• If numerous stingers are visible, then try to scrape the site with a blunt, firm, and straight-edged object such as the back of a knife, a plastic card, or comb
  • Repeatedly wash the area with soap and water
  • Put an icepack or ice wrapped in cloth on the affected area; place the icepack for 10 minutes on the site and then break for 10 minutes (to avoid skin tissue damage from ice). Repeat this process several times
  • Take an antihistamine drug, such as diphenhydramine, to prevent an allergic reaction (for mild cases of Bee Poisoning ONLY)
  • DO NOT use any home remedies/preparations (such as vinegar, soda, etc.) on the affected region
  • DO NOT take any pain medications, such as Aspirin, unless recommended by a physician
  • DO NOT use a tourniquet on the affected area
  • Look out for any signs of infection
  • Call the Poison Control Center at 1-800-222-1222 (or your local poison control center) for further instructions

In case of an allergic reaction (anaphylaxis), immediately call 911 or your local emergency help number. Until emergency help arrives, the following may be considered:

  • Help the affected individual take medication for allergy reaction, such as epinephrine, if he/she is prescribed the drug and is in possession of the same
  • After injecting epinephrine, give the individual an antihistamine pill
  • Lie down the victim with legs slightly elevated than the head
  • If the victim is vomiting, turn them onto their side
  • If the victim is not breathing or there is no movement, immediately begin CPR
  • If possible, take the insect (or parts of it) to the healthcare facility for identification

Who should administer First Aid for Bee Stings?

The individual who is affected, or someone near should administer initial first aid, following which one should seek medical help.

What is the Prognosis of Bee Stings?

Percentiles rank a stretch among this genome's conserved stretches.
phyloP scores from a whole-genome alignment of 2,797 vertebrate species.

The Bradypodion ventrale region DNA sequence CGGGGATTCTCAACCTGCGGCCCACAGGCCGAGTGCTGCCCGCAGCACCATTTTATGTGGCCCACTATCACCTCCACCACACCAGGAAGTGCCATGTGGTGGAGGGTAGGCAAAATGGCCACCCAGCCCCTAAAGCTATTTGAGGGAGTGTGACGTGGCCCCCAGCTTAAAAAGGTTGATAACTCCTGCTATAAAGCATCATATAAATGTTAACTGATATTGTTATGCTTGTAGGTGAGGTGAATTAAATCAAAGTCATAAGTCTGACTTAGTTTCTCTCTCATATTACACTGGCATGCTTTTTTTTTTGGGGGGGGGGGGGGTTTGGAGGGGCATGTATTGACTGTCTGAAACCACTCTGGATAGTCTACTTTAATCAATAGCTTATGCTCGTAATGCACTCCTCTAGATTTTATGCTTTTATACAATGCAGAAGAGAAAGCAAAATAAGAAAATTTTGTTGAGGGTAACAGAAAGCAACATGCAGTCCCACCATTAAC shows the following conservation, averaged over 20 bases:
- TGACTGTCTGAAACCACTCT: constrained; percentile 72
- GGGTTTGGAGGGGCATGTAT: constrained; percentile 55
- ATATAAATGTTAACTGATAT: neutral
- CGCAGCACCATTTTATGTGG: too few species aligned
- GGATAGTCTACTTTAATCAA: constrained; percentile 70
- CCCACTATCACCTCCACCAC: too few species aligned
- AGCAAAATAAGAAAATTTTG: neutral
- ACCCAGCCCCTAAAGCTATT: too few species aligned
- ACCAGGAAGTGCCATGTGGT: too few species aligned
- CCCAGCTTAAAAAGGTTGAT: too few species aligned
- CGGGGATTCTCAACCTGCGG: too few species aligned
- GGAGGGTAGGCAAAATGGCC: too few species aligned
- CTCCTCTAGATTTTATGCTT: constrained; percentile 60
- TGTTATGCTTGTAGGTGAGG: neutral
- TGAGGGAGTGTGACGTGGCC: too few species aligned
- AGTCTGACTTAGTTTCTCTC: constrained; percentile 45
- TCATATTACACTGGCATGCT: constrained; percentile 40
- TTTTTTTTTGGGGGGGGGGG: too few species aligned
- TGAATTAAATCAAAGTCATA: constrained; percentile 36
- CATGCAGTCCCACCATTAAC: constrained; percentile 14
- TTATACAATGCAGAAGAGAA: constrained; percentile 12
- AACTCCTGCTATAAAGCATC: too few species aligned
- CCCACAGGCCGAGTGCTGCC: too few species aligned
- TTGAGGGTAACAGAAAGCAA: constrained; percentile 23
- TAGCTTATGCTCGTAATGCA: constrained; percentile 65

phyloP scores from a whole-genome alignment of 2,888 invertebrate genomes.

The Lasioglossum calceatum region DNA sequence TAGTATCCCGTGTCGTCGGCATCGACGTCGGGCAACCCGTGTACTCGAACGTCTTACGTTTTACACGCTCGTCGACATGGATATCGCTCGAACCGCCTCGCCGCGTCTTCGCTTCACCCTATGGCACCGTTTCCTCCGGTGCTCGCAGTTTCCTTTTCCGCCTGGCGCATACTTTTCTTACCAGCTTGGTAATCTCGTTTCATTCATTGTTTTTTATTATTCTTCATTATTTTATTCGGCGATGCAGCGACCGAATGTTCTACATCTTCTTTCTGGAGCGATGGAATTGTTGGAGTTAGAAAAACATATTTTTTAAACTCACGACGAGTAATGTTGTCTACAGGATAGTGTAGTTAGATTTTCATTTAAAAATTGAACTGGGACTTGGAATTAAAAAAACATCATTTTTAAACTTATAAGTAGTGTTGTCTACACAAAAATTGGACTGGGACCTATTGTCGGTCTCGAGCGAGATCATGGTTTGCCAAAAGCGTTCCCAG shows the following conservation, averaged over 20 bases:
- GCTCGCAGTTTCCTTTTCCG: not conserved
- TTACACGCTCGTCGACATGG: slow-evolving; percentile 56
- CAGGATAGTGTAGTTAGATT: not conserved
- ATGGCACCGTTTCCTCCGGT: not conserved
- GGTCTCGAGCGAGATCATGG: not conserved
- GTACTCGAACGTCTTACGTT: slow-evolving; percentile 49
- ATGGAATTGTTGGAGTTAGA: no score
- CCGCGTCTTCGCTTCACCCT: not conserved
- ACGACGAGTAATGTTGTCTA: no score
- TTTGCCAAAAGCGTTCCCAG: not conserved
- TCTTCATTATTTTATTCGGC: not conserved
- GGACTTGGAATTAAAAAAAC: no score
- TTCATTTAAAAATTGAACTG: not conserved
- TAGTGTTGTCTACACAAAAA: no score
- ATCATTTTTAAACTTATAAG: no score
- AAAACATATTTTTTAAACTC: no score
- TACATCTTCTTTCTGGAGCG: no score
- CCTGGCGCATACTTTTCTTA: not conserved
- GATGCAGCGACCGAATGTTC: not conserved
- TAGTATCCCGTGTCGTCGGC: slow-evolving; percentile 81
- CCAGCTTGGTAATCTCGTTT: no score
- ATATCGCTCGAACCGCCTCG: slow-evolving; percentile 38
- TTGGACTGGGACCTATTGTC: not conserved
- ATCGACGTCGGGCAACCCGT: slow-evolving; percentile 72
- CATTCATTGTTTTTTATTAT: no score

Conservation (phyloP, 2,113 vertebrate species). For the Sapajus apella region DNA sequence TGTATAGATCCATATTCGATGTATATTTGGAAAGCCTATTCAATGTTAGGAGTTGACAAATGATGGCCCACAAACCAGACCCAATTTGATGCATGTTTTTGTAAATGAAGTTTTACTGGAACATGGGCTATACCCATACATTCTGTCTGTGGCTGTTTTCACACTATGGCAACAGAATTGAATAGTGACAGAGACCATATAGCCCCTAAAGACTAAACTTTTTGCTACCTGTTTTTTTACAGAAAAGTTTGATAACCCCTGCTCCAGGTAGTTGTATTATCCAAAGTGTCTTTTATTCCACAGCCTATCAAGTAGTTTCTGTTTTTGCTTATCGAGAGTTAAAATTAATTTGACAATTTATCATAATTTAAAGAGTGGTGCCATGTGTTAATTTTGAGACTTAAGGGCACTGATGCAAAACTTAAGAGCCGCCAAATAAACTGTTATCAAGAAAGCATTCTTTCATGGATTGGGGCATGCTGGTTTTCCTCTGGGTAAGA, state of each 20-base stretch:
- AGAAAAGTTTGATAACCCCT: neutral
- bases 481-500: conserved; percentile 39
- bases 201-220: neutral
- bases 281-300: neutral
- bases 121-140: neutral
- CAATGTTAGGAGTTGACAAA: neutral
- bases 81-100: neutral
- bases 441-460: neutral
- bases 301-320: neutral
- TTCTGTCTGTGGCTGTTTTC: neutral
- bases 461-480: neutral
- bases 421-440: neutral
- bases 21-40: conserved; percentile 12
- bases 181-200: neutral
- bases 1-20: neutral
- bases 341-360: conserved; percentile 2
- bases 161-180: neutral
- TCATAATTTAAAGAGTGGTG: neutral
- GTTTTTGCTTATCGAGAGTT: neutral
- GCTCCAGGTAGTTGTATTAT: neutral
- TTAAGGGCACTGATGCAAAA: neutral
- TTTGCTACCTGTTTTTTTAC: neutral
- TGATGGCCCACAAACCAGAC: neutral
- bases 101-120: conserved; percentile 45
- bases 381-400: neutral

• The prognosis is dependent on the extent of Bee Stings and the severity of an allergic reaction, if any
  • In most cases, the prognosis is typically good and the individuals can recover within 2-7 days

How can Bee Stings be Prevented?

Bee Stings may be prevented by:

  • Avoid being outdoors at night in forested areas
  • Do not play near beehives, or provoke/prod beehives with sticks
  • Use pest control in areas where insects are found in large numbers
  • Wear clothes that cover the entire body while outdoors in the evenings or at nights
  • Individuals, who collect honey as part of their profession, or are beekeepers, should consider all necessary precautions to avoid being stung by bees
  • If you had had an allergic reaction in the past to Bee Stings, chances are that it might occur again. In such situations, it is important to be additionally vigilant

What are certain Crucial Steps to be followed?

  • Call 911 (or your local emergency help number), if the condition is serious
  • Administer antihistamines, if the individual has an allergic reaction

What are some Useful Resources for Additional Information?

References and Information Sources used for the Article:

Helpful Peer-Reviewed Medical Articles:

Reviewed and Approved by a member of the DoveMed Editorial Board
First uploaded: July 28, 2017
Last updated: Feb. 25, 2018